Thanks again. I look forward to reading more from you!

  5. I was just wondering what it would be like…to know you may die soon while still being here. Beautiful piece, thank you for sharing. With love, NSK

  6. This is an incredible post. I’m not stage 4 but I think about what my future is going to be and what I will be around to see and what I will miss, daily.
    I get that people don’t know what to say to you but to tell you things like, “You never know what can happen,” or “You could get hit by a bus,” is so insensitive. We all know that anything can happen at any time. We all know that some people have it better than us and some have it worse. But that doesn’t help. Nothing helps, really. Listening does. Being open does.
    Thank you for writing this!

  7. Thank you! Stage 3c on your same timetable. Your words resonate on so many levels. It is so hard and yet still beautiful.

  8. Uzma, you are a light of truth. joy, and beauty that’s come into my life through FB, for which I am truly grateful. Your willingness as a medical professional to lay bare your cancer experience is a gift to many people. Certainly also your perspective as a mother with young children resonates for many more.

    I am a Stage II breast cancer survivor of 8 years. When I was diagnosed, I reflected many times on my mom’s journey with the proverbial death sentence over her head. She had a rare genetic disorder that lead to COPD. At diagnosis, she was told that the statistics showed a 5 to 10 year life expectancy. She was 43. My youngest brother was only 14.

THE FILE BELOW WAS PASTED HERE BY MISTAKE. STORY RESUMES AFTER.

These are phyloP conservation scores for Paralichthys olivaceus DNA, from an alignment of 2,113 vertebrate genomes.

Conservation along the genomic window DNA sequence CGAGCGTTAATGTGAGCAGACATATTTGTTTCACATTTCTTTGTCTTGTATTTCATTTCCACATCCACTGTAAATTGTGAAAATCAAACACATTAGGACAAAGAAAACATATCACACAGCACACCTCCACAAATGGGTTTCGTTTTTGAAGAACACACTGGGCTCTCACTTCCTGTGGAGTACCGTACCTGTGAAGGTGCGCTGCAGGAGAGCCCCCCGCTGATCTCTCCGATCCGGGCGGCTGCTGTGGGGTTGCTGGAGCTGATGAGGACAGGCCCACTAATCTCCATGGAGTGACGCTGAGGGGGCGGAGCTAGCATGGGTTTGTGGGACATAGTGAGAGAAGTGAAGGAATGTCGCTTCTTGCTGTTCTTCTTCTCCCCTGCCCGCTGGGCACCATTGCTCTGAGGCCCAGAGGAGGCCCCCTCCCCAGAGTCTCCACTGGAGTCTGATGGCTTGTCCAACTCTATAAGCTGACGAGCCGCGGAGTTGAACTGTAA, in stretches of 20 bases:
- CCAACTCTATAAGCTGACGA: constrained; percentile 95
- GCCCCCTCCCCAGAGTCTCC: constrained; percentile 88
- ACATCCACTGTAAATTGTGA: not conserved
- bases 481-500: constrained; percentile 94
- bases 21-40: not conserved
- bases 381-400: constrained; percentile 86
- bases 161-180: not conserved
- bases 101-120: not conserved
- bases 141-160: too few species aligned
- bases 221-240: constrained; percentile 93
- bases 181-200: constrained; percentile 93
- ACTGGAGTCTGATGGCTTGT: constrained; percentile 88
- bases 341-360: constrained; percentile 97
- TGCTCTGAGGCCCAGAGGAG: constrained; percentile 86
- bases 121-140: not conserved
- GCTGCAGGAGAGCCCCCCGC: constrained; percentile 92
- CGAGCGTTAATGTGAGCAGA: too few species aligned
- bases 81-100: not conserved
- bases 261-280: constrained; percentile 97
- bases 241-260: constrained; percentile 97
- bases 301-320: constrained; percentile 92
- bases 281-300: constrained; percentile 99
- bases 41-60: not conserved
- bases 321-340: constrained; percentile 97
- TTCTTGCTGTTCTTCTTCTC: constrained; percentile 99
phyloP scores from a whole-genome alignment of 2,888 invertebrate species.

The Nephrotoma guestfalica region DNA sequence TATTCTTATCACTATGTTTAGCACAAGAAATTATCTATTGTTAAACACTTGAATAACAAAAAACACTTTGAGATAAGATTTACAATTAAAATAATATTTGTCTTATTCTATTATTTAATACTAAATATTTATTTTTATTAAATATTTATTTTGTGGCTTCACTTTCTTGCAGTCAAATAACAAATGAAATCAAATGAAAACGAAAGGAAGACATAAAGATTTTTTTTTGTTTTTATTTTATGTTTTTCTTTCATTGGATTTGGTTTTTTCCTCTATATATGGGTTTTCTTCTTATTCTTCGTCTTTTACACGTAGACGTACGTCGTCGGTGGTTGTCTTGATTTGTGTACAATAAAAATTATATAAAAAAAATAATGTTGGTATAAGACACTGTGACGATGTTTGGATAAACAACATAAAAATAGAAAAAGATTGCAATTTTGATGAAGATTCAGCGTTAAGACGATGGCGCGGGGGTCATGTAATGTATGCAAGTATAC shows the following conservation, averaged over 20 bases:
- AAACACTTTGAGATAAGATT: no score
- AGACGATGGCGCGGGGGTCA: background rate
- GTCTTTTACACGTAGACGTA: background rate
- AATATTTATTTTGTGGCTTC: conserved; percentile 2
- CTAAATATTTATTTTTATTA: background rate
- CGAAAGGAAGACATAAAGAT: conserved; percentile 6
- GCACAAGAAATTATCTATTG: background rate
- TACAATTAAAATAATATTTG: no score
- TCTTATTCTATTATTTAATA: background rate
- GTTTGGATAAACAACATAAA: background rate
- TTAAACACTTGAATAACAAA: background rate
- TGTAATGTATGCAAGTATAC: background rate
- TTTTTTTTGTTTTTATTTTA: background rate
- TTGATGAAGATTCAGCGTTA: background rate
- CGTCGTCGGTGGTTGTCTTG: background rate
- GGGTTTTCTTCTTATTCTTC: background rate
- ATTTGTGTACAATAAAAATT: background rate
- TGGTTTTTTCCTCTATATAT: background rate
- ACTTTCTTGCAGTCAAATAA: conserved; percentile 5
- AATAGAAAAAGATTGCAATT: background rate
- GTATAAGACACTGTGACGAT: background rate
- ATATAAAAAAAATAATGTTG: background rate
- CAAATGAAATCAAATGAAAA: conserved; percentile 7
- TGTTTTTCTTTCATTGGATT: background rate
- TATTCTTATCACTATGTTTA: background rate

Through medical treatment and advances, plus a huge dose of stubbornness, denial, and grit, that amazing woman LIVED for 24 years. Even toting oxygen along, she journeyed to Hawaii many times, visited multiple National parks, played with two young grandchildren, and worked in a new career.

    There’s so much more I can say about my first role model. As I wipe the tears away, I will confess that 15 years after her death, it’s hard for me to consider reading her journals for trepidation of what pain I may fund there about her struggles with her terminal illness.

    Before it got to a critical state, there were many years of being in the chronic stage. And she rung out so much quality living, despite doctor visits, med’s, and breathing treatments. She also had to give up her budding teaching career, since being around sick kids could have hastened her own death with her compromised immune system.

    She found a new career, and adapted to her changed circumstances.

    Maybe someday your kids will share a similar story about their mom with others. 😆 I see my mother’s personality qualities in you. Best wishes!

  9. Thank you for your honest sharing of your thoughts and feelings. I can so relate having been dx with lymphoma a year ago and not really knowing my prognosis since new treatments and drugs are coming out all the time. But I wonder about the very same things as you described. And you are right….people have no idea what to say. Even my husband says, ” Oh you are going to be OK”. I am thankful I am doing well and responded to treatment. But the doubt and uncertainty remain EVERY day.